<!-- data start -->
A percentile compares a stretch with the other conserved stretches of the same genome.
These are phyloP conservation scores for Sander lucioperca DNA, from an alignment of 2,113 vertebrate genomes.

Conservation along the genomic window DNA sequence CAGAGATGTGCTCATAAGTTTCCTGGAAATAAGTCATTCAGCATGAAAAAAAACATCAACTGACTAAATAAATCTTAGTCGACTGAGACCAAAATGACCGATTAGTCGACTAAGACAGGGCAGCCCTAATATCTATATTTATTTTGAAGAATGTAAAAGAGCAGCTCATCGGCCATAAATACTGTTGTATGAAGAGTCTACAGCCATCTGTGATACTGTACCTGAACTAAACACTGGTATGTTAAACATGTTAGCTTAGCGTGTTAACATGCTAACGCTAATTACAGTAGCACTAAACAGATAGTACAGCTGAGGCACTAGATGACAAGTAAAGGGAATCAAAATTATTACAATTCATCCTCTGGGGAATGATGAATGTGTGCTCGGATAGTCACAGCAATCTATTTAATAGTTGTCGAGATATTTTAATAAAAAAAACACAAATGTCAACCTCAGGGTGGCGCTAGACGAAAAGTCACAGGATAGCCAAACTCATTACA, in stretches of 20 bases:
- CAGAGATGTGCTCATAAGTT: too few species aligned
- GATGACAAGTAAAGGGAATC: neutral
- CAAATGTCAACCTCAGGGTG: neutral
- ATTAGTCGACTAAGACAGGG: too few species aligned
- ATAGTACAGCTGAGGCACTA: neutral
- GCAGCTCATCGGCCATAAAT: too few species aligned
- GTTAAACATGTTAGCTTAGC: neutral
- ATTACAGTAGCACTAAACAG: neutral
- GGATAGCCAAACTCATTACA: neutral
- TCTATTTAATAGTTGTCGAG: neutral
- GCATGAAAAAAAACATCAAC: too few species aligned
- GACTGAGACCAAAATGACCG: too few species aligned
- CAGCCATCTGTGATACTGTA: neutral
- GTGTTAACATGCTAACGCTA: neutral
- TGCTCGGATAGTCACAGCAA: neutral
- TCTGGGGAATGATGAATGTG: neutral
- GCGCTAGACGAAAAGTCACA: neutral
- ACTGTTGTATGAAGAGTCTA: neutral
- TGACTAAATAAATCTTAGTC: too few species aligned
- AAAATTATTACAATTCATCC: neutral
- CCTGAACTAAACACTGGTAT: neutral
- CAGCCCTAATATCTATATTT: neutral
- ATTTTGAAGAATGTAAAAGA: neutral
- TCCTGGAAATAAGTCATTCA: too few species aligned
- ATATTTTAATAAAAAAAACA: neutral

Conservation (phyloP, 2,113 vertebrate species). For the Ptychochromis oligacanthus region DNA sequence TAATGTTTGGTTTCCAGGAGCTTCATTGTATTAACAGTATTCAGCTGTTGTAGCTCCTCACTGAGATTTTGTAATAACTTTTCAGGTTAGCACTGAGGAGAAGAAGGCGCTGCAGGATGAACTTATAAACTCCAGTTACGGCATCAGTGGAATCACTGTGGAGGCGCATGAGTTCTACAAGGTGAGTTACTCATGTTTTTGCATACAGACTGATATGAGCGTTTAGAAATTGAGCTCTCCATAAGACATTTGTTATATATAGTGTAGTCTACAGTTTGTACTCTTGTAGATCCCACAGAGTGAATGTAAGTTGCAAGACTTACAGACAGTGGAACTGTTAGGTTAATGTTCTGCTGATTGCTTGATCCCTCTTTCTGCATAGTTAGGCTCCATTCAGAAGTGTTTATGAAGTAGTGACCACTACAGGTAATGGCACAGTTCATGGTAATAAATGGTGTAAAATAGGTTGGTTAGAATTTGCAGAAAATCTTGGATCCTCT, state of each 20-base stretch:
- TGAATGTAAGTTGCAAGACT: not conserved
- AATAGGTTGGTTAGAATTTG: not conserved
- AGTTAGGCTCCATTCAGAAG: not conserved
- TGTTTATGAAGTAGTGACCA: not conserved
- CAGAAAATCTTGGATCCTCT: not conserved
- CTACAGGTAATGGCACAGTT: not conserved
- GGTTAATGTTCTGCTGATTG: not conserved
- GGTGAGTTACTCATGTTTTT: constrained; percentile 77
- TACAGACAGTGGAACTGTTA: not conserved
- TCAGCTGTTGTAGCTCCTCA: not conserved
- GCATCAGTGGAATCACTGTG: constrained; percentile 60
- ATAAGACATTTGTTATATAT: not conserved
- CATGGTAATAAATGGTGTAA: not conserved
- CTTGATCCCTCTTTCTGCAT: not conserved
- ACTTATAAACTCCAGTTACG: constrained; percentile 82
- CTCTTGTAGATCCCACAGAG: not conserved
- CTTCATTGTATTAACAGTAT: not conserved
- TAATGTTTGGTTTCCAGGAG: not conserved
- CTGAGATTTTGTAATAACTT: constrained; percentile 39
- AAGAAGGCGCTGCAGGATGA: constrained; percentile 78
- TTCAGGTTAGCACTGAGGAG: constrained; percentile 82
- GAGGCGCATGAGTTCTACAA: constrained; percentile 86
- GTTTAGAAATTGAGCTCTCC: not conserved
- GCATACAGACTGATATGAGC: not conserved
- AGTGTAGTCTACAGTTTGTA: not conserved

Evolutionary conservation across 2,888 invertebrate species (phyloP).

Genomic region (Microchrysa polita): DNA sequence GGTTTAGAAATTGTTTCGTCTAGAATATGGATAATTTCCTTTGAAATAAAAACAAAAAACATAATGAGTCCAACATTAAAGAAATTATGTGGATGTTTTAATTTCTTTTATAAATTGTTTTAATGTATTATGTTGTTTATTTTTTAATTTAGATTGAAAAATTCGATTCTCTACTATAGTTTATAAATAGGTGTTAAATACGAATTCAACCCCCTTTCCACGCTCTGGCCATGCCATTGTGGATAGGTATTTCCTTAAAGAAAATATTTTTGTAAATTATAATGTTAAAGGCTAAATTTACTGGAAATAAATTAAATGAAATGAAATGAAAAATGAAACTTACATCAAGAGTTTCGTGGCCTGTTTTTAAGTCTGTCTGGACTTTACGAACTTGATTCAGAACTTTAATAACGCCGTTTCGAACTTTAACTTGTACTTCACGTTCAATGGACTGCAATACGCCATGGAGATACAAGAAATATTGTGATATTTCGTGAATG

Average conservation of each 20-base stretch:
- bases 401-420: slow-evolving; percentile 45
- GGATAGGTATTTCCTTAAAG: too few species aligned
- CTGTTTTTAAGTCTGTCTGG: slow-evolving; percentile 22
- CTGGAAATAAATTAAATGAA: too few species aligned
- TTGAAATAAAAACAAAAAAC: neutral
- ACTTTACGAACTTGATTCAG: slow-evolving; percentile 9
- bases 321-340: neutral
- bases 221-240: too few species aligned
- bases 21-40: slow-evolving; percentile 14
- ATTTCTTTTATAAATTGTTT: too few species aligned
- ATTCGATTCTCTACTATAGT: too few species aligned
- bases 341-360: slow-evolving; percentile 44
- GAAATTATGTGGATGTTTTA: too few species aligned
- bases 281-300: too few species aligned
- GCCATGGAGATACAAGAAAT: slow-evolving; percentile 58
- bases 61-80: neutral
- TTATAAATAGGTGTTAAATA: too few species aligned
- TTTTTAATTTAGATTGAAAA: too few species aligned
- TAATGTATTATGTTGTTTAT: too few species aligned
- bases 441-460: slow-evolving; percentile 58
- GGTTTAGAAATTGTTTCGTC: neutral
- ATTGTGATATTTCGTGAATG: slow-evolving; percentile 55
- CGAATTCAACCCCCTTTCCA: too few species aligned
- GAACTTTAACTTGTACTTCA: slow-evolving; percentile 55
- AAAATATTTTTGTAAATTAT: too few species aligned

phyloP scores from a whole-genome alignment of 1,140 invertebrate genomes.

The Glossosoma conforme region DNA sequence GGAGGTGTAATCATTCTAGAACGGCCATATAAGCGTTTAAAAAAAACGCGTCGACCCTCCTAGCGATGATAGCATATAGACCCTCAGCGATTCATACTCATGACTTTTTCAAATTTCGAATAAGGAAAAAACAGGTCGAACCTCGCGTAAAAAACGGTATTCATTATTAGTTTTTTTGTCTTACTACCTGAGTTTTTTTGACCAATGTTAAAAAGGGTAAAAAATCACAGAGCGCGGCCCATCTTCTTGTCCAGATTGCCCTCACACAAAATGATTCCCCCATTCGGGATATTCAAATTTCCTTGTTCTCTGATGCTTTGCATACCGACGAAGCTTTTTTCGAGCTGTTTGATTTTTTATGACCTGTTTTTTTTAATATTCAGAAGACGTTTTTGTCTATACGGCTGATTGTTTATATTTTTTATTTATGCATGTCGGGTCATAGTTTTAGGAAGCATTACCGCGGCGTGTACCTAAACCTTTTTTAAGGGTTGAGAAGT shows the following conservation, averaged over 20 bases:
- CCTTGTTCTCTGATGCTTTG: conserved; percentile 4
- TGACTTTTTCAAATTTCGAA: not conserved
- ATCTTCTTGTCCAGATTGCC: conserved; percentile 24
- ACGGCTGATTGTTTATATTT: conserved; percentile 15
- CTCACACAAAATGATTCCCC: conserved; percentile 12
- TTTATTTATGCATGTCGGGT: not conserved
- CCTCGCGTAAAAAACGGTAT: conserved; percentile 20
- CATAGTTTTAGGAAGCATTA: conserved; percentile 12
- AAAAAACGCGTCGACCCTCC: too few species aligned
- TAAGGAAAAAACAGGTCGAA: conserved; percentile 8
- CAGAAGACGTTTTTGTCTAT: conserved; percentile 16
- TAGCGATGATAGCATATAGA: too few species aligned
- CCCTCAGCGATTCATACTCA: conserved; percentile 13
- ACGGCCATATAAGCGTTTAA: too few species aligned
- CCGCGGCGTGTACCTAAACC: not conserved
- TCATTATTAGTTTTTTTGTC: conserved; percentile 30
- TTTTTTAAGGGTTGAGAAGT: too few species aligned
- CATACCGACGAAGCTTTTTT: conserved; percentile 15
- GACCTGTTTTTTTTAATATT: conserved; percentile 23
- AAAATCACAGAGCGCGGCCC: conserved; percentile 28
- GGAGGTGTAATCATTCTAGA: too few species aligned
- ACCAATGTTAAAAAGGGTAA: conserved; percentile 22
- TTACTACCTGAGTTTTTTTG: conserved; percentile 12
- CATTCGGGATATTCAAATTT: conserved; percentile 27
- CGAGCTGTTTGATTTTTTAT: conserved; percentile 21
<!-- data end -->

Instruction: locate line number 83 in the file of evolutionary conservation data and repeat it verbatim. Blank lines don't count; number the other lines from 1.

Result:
phyloP scores from a whole-genome alignment of 1,140 invertebrate genomes.